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    We recently discussed the language-game of 'opposites', & I thought that was a good clear example of how we teach with simple examples, but then can develop very complex & abstract applications of it taken metaphorically: philosophy.stackexchange.com/questions/98365/…
    – CriglCragl
    Jun 18, 2023 at 20:23
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    See also: 'How have deaf (or blind) people who hear (or see) for the first time changed philosophers' understanding of qualia?' philosophy.stackexchange.com/questions/73847/…
    – CriglCragl
    Jun 18, 2023 at 22:36
  • Spasibo for a good answer. Have you ever encountered the same idea - picture (theory of language) - elsewhere? If yes, where and in what context?
    – Hudjefa
    Jun 20, 2023 at 2:44
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    @AgentSmith Picture theories of thought and language were popular in ancient times, Plato and Aristotle presented versions of them. Frege and Peirce resurrected them in a relational guise that does not require any literal visuals ("pictures" are more like structural diagrams or symbolic formulas). Wittgenstein reworked Frege's version, see Tangstrom. Hintikka then extended it to quantificational languages, see his Quantification and the Picture Theory of Language.
    – Conifold
    Jun 20, 2023 at 5:38
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You seem to be missing the point that the picture theory of meaning is so called because a picture is an example to illustrate his theory. A picture stands in a certain relationship to its subject (what it is a picture of). Another common example is the relationship between the written score of a piece of music and the music as played and a recording of a performance.

In a word, these are all cases of same structure. The elements of the picture (the patches of colour), when they are arranged in a certain way, represent the scene being pictured. Similarly, the elements of the score, the performance, the recording, when they are arranged in a certain way represent (or present) the music.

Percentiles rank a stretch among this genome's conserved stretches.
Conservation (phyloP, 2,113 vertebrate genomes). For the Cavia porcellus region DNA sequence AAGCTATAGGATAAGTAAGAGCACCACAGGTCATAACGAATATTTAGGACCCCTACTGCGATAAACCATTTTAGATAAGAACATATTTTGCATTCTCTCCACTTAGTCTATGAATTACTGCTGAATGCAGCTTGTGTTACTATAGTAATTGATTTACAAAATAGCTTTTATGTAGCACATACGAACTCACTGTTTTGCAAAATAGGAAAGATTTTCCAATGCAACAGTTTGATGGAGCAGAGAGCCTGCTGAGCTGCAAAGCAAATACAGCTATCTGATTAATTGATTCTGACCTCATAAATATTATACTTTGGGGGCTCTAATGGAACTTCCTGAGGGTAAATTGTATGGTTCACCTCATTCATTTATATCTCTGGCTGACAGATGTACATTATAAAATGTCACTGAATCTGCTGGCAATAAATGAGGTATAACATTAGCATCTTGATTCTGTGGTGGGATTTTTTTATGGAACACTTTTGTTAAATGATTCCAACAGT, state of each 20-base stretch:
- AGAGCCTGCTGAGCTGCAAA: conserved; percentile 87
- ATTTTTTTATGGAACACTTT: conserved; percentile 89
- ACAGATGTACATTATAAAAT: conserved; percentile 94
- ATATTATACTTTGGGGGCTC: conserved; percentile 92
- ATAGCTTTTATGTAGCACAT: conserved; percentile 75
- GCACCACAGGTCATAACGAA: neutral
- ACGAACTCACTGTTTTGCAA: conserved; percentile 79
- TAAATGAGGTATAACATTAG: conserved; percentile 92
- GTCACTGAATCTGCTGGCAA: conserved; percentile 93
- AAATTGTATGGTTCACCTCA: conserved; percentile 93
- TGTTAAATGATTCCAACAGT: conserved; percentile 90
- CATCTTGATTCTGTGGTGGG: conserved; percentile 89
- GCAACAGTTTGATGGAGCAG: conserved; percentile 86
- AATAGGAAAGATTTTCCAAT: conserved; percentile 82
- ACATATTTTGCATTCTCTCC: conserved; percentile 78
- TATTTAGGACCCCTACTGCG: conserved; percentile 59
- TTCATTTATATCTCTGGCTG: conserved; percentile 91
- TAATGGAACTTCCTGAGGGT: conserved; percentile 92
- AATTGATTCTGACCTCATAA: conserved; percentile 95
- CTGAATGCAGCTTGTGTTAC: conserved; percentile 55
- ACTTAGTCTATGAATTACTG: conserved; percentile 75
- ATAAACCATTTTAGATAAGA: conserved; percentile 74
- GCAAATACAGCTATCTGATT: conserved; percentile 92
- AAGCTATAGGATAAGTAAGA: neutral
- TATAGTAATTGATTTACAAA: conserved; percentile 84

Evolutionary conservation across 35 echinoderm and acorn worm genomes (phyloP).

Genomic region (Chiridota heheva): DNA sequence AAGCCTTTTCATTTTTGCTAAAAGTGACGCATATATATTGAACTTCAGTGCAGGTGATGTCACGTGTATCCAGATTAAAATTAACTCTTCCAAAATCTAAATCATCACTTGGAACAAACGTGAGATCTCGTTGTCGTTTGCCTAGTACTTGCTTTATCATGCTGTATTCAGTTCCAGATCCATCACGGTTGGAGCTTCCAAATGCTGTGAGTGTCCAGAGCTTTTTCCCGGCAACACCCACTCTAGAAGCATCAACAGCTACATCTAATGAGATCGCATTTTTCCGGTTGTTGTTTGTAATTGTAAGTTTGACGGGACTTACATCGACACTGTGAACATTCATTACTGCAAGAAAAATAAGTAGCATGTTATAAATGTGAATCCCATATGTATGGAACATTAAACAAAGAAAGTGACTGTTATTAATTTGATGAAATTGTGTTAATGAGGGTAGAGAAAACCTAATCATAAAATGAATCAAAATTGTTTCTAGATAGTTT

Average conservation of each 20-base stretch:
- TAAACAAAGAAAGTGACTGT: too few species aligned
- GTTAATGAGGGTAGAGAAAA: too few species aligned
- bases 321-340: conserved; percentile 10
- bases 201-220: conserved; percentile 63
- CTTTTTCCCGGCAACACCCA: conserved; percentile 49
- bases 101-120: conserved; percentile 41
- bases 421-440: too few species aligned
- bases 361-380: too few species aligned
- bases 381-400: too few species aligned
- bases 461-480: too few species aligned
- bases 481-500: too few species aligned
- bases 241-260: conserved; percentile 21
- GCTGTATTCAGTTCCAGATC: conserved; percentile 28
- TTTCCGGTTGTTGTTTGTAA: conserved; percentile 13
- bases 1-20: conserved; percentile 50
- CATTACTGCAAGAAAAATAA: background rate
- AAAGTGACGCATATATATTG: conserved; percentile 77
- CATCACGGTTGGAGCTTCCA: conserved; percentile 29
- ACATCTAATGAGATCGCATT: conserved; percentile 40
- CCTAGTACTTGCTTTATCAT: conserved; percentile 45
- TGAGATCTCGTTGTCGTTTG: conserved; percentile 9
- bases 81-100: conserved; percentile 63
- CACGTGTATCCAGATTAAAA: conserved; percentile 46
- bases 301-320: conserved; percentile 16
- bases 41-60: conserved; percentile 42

Once we understand that relationship we can see the picture as a picture of something else, which is quite unlike it. When we understand the relationships in the score, we can play the music and construct a technology to record it.

The general concept is complicated, but the application to language is very tempting. It starts from the truth-functional calculus, the correspondence theory of truth and the idea that some propositions are atomic, because when they are analysed into words, they lose their sense (capacity to be true or false).

I won't go further with this, because I think I've explained that the Tractatus theory in no way presupposes that language learners need to be able to see. SEP - Logical atomism

I don't know how difficult it is for a person blind from birth to learn a language. But it is probably much more difficult for someone who is deaf from birth to learn language, and for someone who is deaf and dumb more difficult still. Helen Keller (who was deaf-blind) is a famous case in point. Wikipedia - Helen Keller

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Your question arises from an empirical reading of Wittgenstein. He was never an empiricist, as a young man he was heavily influenced by Kant and Schopenhauer (although later on he called Schopenhauer a "crude mind"), and he knew that there are a priori truths that are prior to and superior to the empirical truths.

Blind people CAN picture structure as such. They know what it means for a thing to be next to another thing, to be before / after, to be bigger / smaller etc etc. Their rational cognitive faculties are intact, and they have access to the a priori truths. That is all that matters. Yes, they may not know what a red Lamborghini looks like, but that does not matter.

What matters is structure, empirical data is secondary. For Wittgenstein, meaning is related to logic, which is a priori. Sight is an empirical faculty.